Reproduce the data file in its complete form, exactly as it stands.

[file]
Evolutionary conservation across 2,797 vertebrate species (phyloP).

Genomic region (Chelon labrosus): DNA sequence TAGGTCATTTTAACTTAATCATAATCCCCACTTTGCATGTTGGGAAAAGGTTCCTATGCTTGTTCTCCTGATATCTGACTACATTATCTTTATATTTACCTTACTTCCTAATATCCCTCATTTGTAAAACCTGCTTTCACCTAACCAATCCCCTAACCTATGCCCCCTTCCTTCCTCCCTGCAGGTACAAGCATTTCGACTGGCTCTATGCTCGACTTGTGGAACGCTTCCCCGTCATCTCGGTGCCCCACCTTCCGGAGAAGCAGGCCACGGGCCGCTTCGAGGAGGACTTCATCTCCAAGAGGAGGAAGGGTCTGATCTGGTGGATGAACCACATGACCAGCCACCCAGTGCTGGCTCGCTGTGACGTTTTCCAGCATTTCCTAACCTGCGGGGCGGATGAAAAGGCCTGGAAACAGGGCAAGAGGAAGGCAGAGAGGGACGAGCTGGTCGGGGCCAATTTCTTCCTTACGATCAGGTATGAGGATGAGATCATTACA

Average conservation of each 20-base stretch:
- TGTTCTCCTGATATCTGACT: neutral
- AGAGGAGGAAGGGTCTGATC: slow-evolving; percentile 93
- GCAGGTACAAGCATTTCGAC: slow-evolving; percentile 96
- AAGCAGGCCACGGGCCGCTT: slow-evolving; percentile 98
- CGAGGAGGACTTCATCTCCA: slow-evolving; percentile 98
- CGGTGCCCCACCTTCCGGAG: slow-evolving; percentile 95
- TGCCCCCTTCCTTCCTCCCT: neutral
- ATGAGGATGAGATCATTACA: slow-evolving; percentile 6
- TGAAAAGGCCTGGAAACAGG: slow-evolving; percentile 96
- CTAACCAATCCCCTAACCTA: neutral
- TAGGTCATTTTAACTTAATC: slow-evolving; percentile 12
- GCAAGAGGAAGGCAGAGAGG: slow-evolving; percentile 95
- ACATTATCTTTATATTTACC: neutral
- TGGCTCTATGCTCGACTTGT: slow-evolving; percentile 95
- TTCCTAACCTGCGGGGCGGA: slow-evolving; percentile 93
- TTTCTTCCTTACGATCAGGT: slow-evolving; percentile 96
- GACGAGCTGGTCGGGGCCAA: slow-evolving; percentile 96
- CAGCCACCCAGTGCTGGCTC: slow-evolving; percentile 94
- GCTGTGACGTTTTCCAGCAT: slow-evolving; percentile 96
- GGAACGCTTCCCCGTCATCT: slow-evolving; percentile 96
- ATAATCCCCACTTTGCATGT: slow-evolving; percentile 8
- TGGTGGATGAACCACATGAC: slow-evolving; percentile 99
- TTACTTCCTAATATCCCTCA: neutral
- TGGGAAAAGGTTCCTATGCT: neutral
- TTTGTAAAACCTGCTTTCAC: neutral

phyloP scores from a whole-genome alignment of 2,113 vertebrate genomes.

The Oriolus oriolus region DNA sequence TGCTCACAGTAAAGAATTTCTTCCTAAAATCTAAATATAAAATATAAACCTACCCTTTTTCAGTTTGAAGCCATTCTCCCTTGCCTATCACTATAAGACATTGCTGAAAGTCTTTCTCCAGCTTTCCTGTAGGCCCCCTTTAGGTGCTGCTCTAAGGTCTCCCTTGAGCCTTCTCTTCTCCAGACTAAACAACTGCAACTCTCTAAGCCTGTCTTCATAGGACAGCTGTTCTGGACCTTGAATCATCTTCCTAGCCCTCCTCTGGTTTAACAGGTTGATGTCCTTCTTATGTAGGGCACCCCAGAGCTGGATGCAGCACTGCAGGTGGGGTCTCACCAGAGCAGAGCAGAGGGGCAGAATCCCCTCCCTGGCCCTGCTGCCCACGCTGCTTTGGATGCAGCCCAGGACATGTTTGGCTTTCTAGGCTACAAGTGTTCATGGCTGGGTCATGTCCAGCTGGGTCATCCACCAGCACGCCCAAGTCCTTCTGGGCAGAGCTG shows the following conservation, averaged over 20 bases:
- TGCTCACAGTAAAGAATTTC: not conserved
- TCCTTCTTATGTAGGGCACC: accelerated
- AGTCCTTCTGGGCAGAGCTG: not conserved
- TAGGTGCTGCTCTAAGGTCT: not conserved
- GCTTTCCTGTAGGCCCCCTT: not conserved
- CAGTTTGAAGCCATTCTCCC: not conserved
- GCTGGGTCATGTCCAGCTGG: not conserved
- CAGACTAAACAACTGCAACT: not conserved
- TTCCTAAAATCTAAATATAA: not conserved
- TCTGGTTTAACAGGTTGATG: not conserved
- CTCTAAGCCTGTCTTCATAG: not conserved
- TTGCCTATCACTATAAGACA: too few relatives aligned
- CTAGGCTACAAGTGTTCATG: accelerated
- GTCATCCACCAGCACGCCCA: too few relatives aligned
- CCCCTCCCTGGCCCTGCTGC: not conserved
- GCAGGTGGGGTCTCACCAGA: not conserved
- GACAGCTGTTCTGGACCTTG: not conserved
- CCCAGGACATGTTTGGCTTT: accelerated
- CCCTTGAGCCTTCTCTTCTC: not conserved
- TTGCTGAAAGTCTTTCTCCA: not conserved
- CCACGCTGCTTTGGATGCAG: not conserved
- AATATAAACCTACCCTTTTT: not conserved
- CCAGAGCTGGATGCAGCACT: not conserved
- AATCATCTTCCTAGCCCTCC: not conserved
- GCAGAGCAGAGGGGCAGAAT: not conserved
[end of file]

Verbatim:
Evolutionary conservation across 2,797 vertebrate species (phyloP).

Genomic region (Chelon labrosus): DNA sequence TAGGTCATTTTAACTTAATCATAATCCCCACTTTGCATGTTGGGAAAAGGTTCCTATGCTTGTTCTCCTGATATCTGACTACATTATCTTTATATTTACCTTACTTCCTAATATCCCTCATTTGTAAAACCTGCTTTCACCTAACCAATCCCCTAACCTATGCCCCCTTCCTTCCTCCCTGCAGGTACAAGCATTTCGACTGGCTCTATGCTCGACTTGTGGAACGCTTCCCCGTCATCTCGGTGCCCCACCTTCCGGAGAAGCAGGCCACGGGCCGCTTCGAGGAGGACTTCATCTCCAAGAGGAGGAAGGGTCTGATCTGGTGGATGAACCACATGACCAGCCACCCAGTGCTGGCTCGCTGTGACGTTTTCCAGCATTTCCTAACCTGCGGGGCGGATGAAAAGGCCTGGAAACAGGGCAAGAGGAAGGCAGAGAGGGACGAGCTGGTCGGGGCCAATTTCTTCCTTACGATCAGGTATGAGGATGAGATCATTACA

Average conservation of each 20-base stretch:
- TGTTCTCCTGATATCTGACT: neutral
- AGAGGAGGAAGGGTCTGATC: slow-evolving; percentile 93
- GCAGGTACAAGCATTTCGAC: slow-evolving; percentile 96
- AAGCAGGCCACGGGCCGCTT: slow-evolving; percentile 98
- CGAGGAGGACTTCATCTCCA: slow-evolving; percentile 98
- CGGTGCCCCACCTTCCGGAG: slow-evolving; percentile 95
- TGCCCCCTTCCTTCCTCCCT: neutral
- ATGAGGATGAGATCATTACA: slow-evolving; percentile 6
- TGAAAAGGCCTGGAAACAGG: slow-evolving; percentile 96
- CTAACCAATCCCCTAACCTA: neutral
- TAGGTCATTTTAACTTAATC: slow-evolving; percentile 12
- GCAAGAGGAAGGCAGAGAGG: slow-evolving; percentile 95
- ACATTATCTTTATATTTACC: neutral
- TGGCTCTATGCTCGACTTGT: slow-evolving; percentile 95
- TTCCTAACCTGCGGGGCGGA: slow-evolving; percentile 93
- TTTCTTCCTTACGATCAGGT: slow-evolving; percentile 96
- GACGAGCTGGTCGGGGCCAA: slow-evolving; percentile 96
- CAGCCACCCAGTGCTGGCTC: slow-evolving; percentile 94
- GCTGTGACGTTTTCCAGCAT: slow-evolving; percentile 96
- GGAACGCTTCCCCGTCATCT: slow-evolving; percentile 96
- ATAATCCCCACTTTGCATGT: slow-evolving; percentile 8
- TGGTGGATGAACCACATGAC: slow-evolving; percentile 99
- TTACTTCCTAATATCCCTCA: neutral
- TGGGAAAAGGTTCCTATGCT: neutral
- TTTGTAAAACCTGCTTTCAC: neutral

phyloP scores from a whole-genome alignment of 2,113 vertebrate genomes.

The Oriolus oriolus region DNA sequence TGCTCACAGTAAAGAATTTCTTCCTAAAATCTAAATATAAAATATAAACCTACCCTTTTTCAGTTTGAAGCCATTCTCCCTTGCCTATCACTATAAGACATTGCTGAAAGTCTTTCTCCAGCTTTCCTGTAGGCCCCCTTTAGGTGCTGCTCTAAGGTCTCCCTTGAGCCTTCTCTTCTCCAGACTAAACAACTGCAACTCTCTAAGCCTGTCTTCATAGGACAGCTGTTCTGGACCTTGAATCATCTTCCTAGCCCTCCTCTGGTTTAACAGGTTGATGTCCTTCTTATGTAGGGCACCCCAGAGCTGGATGCAGCACTGCAGGTGGGGTCTCACCAGAGCAGAGCAGAGGGGCAGAATCCCCTCCCTGGCCCTGCTGCCCACGCTGCTTTGGATGCAGCCCAGGACATGTTTGGCTTTCTAGGCTACAAGTGTTCATGGCTGGGTCATGTCCAGCTGGGTCATCCACCAGCACGCCCAAGTCCTTCTGGGCAGAGCTG shows the following conservation, averaged over 20 bases:
- TGCTCACAGTAAAGAATTTC: not conserved
- TCCTTCTTATGTAGGGCACC: accelerated
- AGTCCTTCTGGGCAGAGCTG: not conserved
- TAGGTGCTGCTCTAAGGTCT: not conserved
- GCTTTCCTGTAGGCCCCCTT: not conserved
- CAGTTTGAAGCCATTCTCCC: not conserved
- GCTGGGTCATGTCCAGCTGG: not conserved
- CAGACTAAACAACTGCAACT: not conserved
- TTCCTAAAATCTAAATATAA: not conserved
- TCTGGTTTAACAGGTTGATG: not conserved
- CTCTAAGCCTGTCTTCATAG: not conserved
- TTGCCTATCACTATAAGACA: too few relatives aligned
- CTAGGCTACAAGTGTTCATG: accelerated
- GTCATCCACCAGCACGCCCA: too few relatives aligned
- CCCCTCCCTGGCCCTGCTGC: not conserved
- GCAGGTGGGGTCTCACCAGA: not conserved
- GACAGCTGTTCTGGACCTTG: not conserved
- CCCAGGACATGTTTGGCTTT: accelerated
- CCCTTGAGCCTTCTCTTCTC: not conserved
- TTGCTGAAAGTCTTTCTCCA: not conserved
- CCACGCTGCTTTGGATGCAG: not conserved
- AATATAAACCTACCCTTTTT: not conserved
- CCAGAGCTGGATGCAGCACT: not conserved
- AATCATCTTCCTAGCCCTCC: not conserved
- GCAGAGCAGAGGGGCAGAAT: not conserved